Now What? Moving Forward from Infidelity

Statistics show that infidelity within a marriage happens in 30 – 60 percent of relationships; men are more likely to cheat than women, it’s more common in younger couples and many instances happen without ever being discovered by one’s spouse.

People cheat for many reasons – lack of communication is the most cited, but others certainly abound: the thrill of secrecy, of being desired again, or a lack of love and intimacy in a primary relationship are all common.

Now What? While this is the first questions, here are the ones that might happen next:

Questions to ask yourself before beginning couples’ therapy:

  • Do I believe that infidelity is a ‘game over’ event in my marriage?

  • Am I the kind of person that forgives and moves forward?

  • Do I want my counselor to align with my feelings or be ‘the voice of reason’?

  • Do I have the same definition of ‘cheating’ as my partner? (This can be a whole issue unto itself)

  • Do I want to stay married, break up, or something else?

  • Am I the kind of person that believes in an ‘eye for an eye’ – they had an affair, so I can too – then we’re ‘even’?

  • Am I willing to commit to working through this issue with my partner in therapy?

Questions to ask your partner:

  • Do you believe that infidelity is a ‘game over’ event in our marriage? (Regardless of whether you or your spouse cheated, to remain together, both parties need to be on the same page on this issue)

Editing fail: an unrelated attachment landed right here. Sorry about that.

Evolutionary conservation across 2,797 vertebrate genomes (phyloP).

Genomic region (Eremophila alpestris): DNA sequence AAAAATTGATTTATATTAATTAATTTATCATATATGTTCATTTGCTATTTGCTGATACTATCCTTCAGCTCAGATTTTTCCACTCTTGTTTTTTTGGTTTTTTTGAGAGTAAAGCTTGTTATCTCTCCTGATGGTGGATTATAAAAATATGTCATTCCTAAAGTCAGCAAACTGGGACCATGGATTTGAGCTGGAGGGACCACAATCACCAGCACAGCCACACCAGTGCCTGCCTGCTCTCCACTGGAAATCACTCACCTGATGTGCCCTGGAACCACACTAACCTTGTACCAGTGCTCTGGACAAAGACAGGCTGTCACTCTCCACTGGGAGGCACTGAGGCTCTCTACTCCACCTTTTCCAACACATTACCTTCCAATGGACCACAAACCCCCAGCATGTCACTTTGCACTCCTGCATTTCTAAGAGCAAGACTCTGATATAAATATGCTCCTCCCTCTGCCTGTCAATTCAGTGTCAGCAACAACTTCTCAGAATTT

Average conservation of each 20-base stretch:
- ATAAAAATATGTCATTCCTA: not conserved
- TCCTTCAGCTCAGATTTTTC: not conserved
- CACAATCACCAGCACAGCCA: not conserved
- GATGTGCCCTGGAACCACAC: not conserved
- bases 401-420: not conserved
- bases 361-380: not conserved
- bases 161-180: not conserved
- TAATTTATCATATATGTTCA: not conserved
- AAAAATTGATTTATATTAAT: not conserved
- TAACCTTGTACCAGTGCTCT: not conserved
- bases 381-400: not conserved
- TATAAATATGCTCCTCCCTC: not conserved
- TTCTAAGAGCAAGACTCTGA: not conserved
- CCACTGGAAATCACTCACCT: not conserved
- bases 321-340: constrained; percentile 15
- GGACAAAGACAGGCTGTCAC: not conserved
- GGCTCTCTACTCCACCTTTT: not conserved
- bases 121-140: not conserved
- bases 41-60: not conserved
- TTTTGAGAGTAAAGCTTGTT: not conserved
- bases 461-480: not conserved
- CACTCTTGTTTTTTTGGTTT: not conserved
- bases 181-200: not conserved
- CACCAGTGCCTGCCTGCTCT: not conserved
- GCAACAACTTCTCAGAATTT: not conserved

• Are you the kind of person that forgives and moves forward? (Again, even if you aren’t the person who cheated, if they can’t forgive themselves, counseling will be difficult)

  • Do you want to stay together, break up or something else?

  • Are you willing to commit to working through this issue with me in therapy?

Questions to ask a potential therapist:

  • How does your professional therapeutic model address infidelity? Ie: a Cognitive Behavioral Approach might look to identifying behaviors that led to the infidelity and establishing new patterns while a Narrative approach might examine how the affair impacts the future stories of both the couple and the individuals as they move forward from the event.

  • What outcomes might we expect from participating in therapy?

  • Do you recommend individual as well as couples’ counseling and will you collaborate with those therapists so I don’t have to repeat every story every time?

Finding couples counselor – I feel – should be worth a bit of investigation: while it’s easy to look through your insurer listings or location–based therapist search (psychology today, theravive etc.) if there isn’t a match in terms of fundamentals or process, you might find the same hurdles with your counselor that you’ve discovered in your spouse. So perhaps the most important question to ask is –

  • can we meet for a bit first to see if we’re a good fit?

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